The winter down season can be a challenging time for a business that primarily operates outdoors and in the soil. DC had its fair share of below freezing temperatures and snow storms this past winter. Now that it’s officially spring we have a bustling work schedule to manage but would like to take a moment to brief you on some wintertime happenings in hindsight.
Since most of the plants we work with go dormant in the winter and because the soil is often frozen we can move our attention from planting and focus on other custom build projects such as retaining walls, hardscapes (patios and walkways), and fencing, as long as it’s not too cold to work outside. Here’s a couple in progress snapshots from a backyard redesign project we worked on in Columbia Heights.
We also did some wood processing by turning old tree trunks into usable lumber. We try to incorporate reclaimed or repurposed materials into our custom designs as much as possible.
Our rain garden and bayscape installations for the RiverSmart Homes program are usually put on hold in the winter as well, but a lot of preparatory work like meeting with clients and producing design drawings gets done so we can get right back to the physical installation work once it’s warm enough. Some of our team members were also diligently studying for a training session with the Interlocking Concrete Pavement Institute for installing permeable pavers, another way of reducing storm water runoff.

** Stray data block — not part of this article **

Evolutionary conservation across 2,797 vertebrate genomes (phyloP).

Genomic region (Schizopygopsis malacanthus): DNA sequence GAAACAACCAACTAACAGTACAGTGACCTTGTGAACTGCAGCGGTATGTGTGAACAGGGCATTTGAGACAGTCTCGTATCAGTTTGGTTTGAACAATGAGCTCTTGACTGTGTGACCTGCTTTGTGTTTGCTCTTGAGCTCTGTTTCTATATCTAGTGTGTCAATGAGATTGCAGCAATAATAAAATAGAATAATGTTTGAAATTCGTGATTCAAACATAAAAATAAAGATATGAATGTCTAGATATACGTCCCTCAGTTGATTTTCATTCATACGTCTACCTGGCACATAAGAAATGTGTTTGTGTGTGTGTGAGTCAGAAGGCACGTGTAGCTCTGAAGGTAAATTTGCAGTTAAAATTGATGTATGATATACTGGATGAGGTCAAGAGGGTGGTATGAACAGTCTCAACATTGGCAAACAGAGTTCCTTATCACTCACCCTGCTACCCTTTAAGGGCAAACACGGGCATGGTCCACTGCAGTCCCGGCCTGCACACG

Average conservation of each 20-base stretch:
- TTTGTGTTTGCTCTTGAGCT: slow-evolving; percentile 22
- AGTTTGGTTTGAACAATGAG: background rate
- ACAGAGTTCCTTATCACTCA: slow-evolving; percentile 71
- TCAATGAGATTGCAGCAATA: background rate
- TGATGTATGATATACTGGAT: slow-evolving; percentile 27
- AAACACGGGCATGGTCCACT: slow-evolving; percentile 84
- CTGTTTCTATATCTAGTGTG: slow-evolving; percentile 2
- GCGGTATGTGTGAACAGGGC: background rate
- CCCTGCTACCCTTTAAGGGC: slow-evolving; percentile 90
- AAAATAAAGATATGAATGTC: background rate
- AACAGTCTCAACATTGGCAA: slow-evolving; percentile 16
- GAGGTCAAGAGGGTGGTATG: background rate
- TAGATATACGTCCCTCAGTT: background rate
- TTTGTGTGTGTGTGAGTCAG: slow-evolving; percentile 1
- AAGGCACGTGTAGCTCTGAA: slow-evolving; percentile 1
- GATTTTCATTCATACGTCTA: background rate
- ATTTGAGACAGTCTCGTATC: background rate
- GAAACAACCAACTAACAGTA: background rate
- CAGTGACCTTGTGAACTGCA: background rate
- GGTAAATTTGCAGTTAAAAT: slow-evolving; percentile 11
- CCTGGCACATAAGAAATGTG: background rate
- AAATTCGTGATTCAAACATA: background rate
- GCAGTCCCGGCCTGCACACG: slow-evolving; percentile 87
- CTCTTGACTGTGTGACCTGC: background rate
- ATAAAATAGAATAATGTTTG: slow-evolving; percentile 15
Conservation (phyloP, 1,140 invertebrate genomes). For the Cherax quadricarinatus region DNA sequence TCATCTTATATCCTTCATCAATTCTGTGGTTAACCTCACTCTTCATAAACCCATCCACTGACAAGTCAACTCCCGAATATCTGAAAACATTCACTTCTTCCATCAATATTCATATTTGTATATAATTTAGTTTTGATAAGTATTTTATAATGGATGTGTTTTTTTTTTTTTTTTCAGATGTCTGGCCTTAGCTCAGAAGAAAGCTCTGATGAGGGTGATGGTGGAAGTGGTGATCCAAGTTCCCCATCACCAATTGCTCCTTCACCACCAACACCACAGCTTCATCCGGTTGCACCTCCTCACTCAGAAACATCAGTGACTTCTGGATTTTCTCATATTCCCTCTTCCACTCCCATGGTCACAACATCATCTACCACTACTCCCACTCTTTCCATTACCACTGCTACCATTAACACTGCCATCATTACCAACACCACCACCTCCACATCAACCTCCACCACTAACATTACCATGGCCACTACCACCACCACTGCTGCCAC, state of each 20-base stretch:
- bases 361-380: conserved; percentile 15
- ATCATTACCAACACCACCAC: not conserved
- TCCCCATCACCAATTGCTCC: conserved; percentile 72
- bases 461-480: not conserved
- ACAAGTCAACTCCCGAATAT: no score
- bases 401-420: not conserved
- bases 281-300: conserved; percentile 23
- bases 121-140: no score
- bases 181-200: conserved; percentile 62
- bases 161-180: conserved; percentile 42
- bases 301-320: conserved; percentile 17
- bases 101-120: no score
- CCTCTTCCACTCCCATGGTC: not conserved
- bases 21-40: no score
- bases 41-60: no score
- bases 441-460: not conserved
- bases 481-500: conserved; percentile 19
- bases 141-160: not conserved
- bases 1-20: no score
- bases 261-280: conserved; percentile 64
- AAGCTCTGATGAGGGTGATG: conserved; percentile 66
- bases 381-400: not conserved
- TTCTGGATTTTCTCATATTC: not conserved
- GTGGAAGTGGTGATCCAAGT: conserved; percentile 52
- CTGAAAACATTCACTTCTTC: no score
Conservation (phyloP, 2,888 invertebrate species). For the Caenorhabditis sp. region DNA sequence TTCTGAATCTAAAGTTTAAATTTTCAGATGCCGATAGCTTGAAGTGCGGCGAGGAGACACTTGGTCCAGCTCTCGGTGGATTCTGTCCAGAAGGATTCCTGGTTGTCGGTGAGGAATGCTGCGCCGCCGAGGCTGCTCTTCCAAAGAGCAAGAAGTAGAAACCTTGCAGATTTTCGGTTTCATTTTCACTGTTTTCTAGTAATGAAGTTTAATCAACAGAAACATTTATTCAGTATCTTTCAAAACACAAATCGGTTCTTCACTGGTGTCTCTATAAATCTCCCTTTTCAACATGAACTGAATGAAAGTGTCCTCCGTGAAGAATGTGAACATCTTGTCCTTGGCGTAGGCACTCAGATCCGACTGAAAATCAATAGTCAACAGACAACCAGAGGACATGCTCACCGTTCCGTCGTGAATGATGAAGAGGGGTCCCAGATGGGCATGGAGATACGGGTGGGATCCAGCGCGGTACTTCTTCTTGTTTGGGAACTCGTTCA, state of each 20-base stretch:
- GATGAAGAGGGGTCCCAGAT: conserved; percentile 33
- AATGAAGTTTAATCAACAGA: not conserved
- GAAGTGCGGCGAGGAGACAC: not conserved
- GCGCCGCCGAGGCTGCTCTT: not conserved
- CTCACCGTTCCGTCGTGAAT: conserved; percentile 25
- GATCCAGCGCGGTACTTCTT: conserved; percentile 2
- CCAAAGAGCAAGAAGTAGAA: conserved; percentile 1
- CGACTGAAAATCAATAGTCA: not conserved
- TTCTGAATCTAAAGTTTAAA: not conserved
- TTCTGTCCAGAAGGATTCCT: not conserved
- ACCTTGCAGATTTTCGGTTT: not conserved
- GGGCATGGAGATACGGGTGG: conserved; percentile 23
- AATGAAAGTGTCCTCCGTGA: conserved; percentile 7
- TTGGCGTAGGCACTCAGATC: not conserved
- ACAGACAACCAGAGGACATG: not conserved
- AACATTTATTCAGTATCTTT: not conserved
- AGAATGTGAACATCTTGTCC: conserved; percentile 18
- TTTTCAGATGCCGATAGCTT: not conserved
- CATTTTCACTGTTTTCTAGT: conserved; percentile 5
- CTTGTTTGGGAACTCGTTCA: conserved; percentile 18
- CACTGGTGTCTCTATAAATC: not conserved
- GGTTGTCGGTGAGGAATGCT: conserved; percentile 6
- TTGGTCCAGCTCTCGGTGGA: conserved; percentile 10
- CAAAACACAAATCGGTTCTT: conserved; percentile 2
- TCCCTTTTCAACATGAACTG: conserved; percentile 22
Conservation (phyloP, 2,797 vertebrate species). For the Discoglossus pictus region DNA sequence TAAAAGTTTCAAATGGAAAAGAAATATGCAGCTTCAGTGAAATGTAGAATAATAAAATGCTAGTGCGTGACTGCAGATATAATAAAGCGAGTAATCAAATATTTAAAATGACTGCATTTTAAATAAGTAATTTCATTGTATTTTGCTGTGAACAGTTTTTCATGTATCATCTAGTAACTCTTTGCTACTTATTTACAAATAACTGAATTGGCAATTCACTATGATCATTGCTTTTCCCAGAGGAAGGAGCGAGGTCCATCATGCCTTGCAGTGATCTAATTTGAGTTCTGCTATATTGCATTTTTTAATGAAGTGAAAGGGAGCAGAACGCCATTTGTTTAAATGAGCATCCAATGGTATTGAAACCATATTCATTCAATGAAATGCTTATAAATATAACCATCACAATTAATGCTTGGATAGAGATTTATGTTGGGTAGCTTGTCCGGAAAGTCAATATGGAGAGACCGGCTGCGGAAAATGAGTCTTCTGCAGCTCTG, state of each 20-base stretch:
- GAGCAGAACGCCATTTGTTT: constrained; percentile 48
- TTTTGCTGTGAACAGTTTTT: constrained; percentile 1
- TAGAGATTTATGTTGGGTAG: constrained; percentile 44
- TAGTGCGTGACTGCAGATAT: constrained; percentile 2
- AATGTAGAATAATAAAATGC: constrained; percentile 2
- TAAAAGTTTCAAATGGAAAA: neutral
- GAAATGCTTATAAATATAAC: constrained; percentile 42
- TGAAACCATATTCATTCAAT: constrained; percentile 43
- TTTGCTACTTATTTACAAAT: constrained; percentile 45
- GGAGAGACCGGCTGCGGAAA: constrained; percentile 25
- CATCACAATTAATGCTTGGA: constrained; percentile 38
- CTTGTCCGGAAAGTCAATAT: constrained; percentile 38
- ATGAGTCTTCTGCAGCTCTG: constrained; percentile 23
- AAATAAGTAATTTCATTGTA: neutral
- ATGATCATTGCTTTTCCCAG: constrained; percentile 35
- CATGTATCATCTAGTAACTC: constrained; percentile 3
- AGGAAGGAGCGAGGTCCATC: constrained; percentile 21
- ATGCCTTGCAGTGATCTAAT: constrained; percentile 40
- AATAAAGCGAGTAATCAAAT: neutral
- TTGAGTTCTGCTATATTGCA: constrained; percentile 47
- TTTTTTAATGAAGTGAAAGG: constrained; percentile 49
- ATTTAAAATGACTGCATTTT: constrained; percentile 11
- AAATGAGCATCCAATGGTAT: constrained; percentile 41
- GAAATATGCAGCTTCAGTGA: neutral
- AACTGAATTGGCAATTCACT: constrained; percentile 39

Since our installation projects have grown in size we’ve found ourselves transporting a lot of earth and materials to and from work sites. To simplify this task we acquired our first truck with a hydraulic dump bed to better facilitate offloading compostable trash at waste management sites and transporting heavier loads. Co-Owner Jeremy built a ladder, shelves and new cedar siding for the truck.
This year we constructed a cold frame for our plant nursery to protect perennial plugs from the cold and snowy DC winter. In addition to sourcing plants from local growers we propagate our own perennials (about 60% of our nursery inventory) which we need to protect from extreme weather conditions because their roots are not as well established as mature plants.
We’re receiving new shipments of plants for the spring season like Tiarella cordifolia, Heuchera ‘Dale’s Strain,’ and Baptisia australis. They’re just beginning to emerge from winter dormancy but they’ll eventually look like this!